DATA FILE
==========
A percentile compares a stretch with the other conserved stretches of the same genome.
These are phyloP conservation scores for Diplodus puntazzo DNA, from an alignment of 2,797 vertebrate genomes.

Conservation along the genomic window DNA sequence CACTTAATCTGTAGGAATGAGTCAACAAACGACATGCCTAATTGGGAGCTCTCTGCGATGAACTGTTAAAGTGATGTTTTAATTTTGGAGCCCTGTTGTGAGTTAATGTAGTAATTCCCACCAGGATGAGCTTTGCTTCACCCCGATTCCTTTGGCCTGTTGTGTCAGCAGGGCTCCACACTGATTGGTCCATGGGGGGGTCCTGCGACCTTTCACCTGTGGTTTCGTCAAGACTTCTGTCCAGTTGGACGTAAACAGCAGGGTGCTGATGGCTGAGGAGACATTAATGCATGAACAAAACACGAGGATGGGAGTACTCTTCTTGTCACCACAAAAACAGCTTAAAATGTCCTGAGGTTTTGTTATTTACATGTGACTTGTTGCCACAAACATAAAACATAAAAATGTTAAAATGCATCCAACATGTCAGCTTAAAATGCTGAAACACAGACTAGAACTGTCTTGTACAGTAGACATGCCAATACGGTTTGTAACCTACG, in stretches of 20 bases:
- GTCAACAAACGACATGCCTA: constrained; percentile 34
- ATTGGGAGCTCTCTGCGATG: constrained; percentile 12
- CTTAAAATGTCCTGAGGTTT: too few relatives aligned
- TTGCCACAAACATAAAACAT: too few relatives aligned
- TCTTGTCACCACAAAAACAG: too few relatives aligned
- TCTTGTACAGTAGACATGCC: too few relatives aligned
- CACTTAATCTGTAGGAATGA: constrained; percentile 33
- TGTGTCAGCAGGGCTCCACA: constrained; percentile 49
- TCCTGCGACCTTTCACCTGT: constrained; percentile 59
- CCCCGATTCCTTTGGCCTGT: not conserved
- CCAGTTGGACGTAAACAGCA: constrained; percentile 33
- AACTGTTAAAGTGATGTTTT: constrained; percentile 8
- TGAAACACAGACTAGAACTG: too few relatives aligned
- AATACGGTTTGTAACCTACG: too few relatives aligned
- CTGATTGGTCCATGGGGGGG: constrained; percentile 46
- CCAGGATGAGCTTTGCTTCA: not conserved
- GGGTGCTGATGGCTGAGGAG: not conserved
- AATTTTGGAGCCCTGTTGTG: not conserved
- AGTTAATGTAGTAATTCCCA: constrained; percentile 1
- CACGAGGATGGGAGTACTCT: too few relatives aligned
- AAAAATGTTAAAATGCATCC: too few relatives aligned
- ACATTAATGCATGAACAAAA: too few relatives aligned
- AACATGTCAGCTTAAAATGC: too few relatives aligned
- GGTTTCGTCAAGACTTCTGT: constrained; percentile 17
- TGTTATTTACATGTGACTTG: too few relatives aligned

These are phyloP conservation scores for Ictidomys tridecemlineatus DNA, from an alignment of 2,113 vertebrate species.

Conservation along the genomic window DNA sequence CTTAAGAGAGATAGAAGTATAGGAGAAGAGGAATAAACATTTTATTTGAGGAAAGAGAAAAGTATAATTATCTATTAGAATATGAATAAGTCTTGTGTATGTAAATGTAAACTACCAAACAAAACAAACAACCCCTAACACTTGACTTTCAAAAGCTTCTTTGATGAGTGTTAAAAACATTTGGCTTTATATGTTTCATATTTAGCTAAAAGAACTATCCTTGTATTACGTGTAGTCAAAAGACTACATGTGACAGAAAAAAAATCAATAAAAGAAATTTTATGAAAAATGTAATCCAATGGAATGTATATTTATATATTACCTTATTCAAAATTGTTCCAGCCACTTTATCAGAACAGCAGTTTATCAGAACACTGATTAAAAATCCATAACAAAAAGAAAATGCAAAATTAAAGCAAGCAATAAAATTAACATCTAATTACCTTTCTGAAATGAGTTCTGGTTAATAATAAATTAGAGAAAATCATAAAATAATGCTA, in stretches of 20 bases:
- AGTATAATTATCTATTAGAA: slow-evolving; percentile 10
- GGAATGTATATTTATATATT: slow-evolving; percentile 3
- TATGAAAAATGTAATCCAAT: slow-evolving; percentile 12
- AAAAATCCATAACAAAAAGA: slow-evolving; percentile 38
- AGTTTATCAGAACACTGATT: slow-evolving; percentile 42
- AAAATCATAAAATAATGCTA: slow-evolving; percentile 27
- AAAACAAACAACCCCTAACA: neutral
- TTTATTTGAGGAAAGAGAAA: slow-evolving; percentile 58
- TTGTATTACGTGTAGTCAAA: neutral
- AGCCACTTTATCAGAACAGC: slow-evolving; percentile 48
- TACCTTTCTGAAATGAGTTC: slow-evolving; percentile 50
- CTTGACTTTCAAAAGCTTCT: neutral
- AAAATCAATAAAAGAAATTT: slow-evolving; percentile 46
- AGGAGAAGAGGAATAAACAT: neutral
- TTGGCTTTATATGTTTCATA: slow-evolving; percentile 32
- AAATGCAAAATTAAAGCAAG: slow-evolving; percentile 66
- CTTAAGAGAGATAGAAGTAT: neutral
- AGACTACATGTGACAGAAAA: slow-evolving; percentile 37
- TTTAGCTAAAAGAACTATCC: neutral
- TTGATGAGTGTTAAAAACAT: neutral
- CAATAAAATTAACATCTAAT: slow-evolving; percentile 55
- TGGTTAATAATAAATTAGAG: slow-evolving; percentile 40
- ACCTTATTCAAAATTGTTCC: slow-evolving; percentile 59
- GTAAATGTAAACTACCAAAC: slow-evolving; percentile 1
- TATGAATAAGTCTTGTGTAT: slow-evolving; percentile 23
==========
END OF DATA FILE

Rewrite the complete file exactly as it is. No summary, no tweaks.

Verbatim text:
A percentile compares a stretch with the other conserved stretches of the same genome.
These are phyloP conservation scores for Diplodus puntazzo DNA, from an alignment of 2,797 vertebrate genomes.

Conservation along the genomic window DNA sequence CACTTAATCTGTAGGAATGAGTCAACAAACGACATGCCTAATTGGGAGCTCTCTGCGATGAACTGTTAAAGTGATGTTTTAATTTTGGAGCCCTGTTGTGAGTTAATGTAGTAATTCCCACCAGGATGAGCTTTGCTTCACCCCGATTCCTTTGGCCTGTTGTGTCAGCAGGGCTCCACACTGATTGGTCCATGGGGGGGTCCTGCGACCTTTCACCTGTGGTTTCGTCAAGACTTCTGTCCAGTTGGACGTAAACAGCAGGGTGCTGATGGCTGAGGAGACATTAATGCATGAACAAAACACGAGGATGGGAGTACTCTTCTTGTCACCACAAAAACAGCTTAAAATGTCCTGAGGTTTTGTTATTTACATGTGACTTGTTGCCACAAACATAAAACATAAAAATGTTAAAATGCATCCAACATGTCAGCTTAAAATGCTGAAACACAGACTAGAACTGTCTTGTACAGTAGACATGCCAATACGGTTTGTAACCTACG, in stretches of 20 bases:
- GTCAACAAACGACATGCCTA: constrained; percentile 34
- ATTGGGAGCTCTCTGCGATG: constrained; percentile 12
- CTTAAAATGTCCTGAGGTTT: too few relatives aligned
- TTGCCACAAACATAAAACAT: too few relatives aligned
- TCTTGTCACCACAAAAACAG: too few relatives aligned
- TCTTGTACAGTAGACATGCC: too few relatives aligned
- CACTTAATCTGTAGGAATGA: constrained; percentile 33
- TGTGTCAGCAGGGCTCCACA: constrained; percentile 49
- TCCTGCGACCTTTCACCTGT: constrained; percentile 59
- CCCCGATTCCTTTGGCCTGT: not conserved
- CCAGTTGGACGTAAACAGCA: constrained; percentile 33
- AACTGTTAAAGTGATGTTTT: constrained; percentile 8
- TGAAACACAGACTAGAACTG: too few relatives aligned
- AATACGGTTTGTAACCTACG: too few relatives aligned
- CTGATTGGTCCATGGGGGGG: constrained; percentile 46
- CCAGGATGAGCTTTGCTTCA: not conserved
- GGGTGCTGATGGCTGAGGAG: not conserved
- AATTTTGGAGCCCTGTTGTG: not conserved
- AGTTAATGTAGTAATTCCCA: constrained; percentile 1
- CACGAGGATGGGAGTACTCT: too few relatives aligned
- AAAAATGTTAAAATGCATCC: too few relatives aligned
- ACATTAATGCATGAACAAAA: too few relatives aligned
- AACATGTCAGCTTAAAATGC: too few relatives aligned
- GGTTTCGTCAAGACTTCTGT: constrained; percentile 17
- TGTTATTTACATGTGACTTG: too few relatives aligned

These are phyloP conservation scores for Ictidomys tridecemlineatus DNA, from an alignment of 2,113 vertebrate species.

Conservation along the genomic window DNA sequence CTTAAGAGAGATAGAAGTATAGGAGAAGAGGAATAAACATTTTATTTGAGGAAAGAGAAAAGTATAATTATCTATTAGAATATGAATAAGTCTTGTGTATGTAAATGTAAACTACCAAACAAAACAAACAACCCCTAACACTTGACTTTCAAAAGCTTCTTTGATGAGTGTTAAAAACATTTGGCTTTATATGTTTCATATTTAGCTAAAAGAACTATCCTTGTATTACGTGTAGTCAAAAGACTACATGTGACAGAAAAAAAATCAATAAAAGAAATTTTATGAAAAATGTAATCCAATGGAATGTATATTTATATATTACCTTATTCAAAATTGTTCCAGCCACTTTATCAGAACAGCAGTTTATCAGAACACTGATTAAAAATCCATAACAAAAAGAAAATGCAAAATTAAAGCAAGCAATAAAATTAACATCTAATTACCTTTCTGAAATGAGTTCTGGTTAATAATAAATTAGAGAAAATCATAAAATAATGCTA, in stretches of 20 bases:
- AGTATAATTATCTATTAGAA: slow-evolving; percentile 10
- GGAATGTATATTTATATATT: slow-evolving; percentile 3
- TATGAAAAATGTAATCCAAT: slow-evolving; percentile 12
- AAAAATCCATAACAAAAAGA: slow-evolving; percentile 38
- AGTTTATCAGAACACTGATT: slow-evolving; percentile 42
- AAAATCATAAAATAATGCTA: slow-evolving; percentile 27
- AAAACAAACAACCCCTAACA: neutral
- TTTATTTGAGGAAAGAGAAA: slow-evolving; percentile 58
- TTGTATTACGTGTAGTCAAA: neutral
- AGCCACTTTATCAGAACAGC: slow-evolving; percentile 48
- TACCTTTCTGAAATGAGTTC: slow-evolving; percentile 50
- CTTGACTTTCAAAAGCTTCT: neutral
- AAAATCAATAAAAGAAATTT: slow-evolving; percentile 46
- AGGAGAAGAGGAATAAACAT: neutral
- TTGGCTTTATATGTTTCATA: slow-evolving; percentile 32
- AAATGCAAAATTAAAGCAAG: slow-evolving; percentile 66
- CTTAAGAGAGATAGAAGTAT: neutral
- AGACTACATGTGACAGAAAA: slow-evolving; percentile 37
- TTTAGCTAAAAGAACTATCC: neutral
- TTGATGAGTGTTAAAAACAT: neutral
- CAATAAAATTAACATCTAAT: slow-evolving; percentile 55
- TGGTTAATAATAAATTAGAG: slow-evolving; percentile 40
- ACCTTATTCAAAATTGTTCC: slow-evolving; percentile 59
- GTAAATGTAAACTACCAAAC: slow-evolving; percentile 1
- TATGAATAAGTCTTGTGTAT: slow-evolving; percentile 23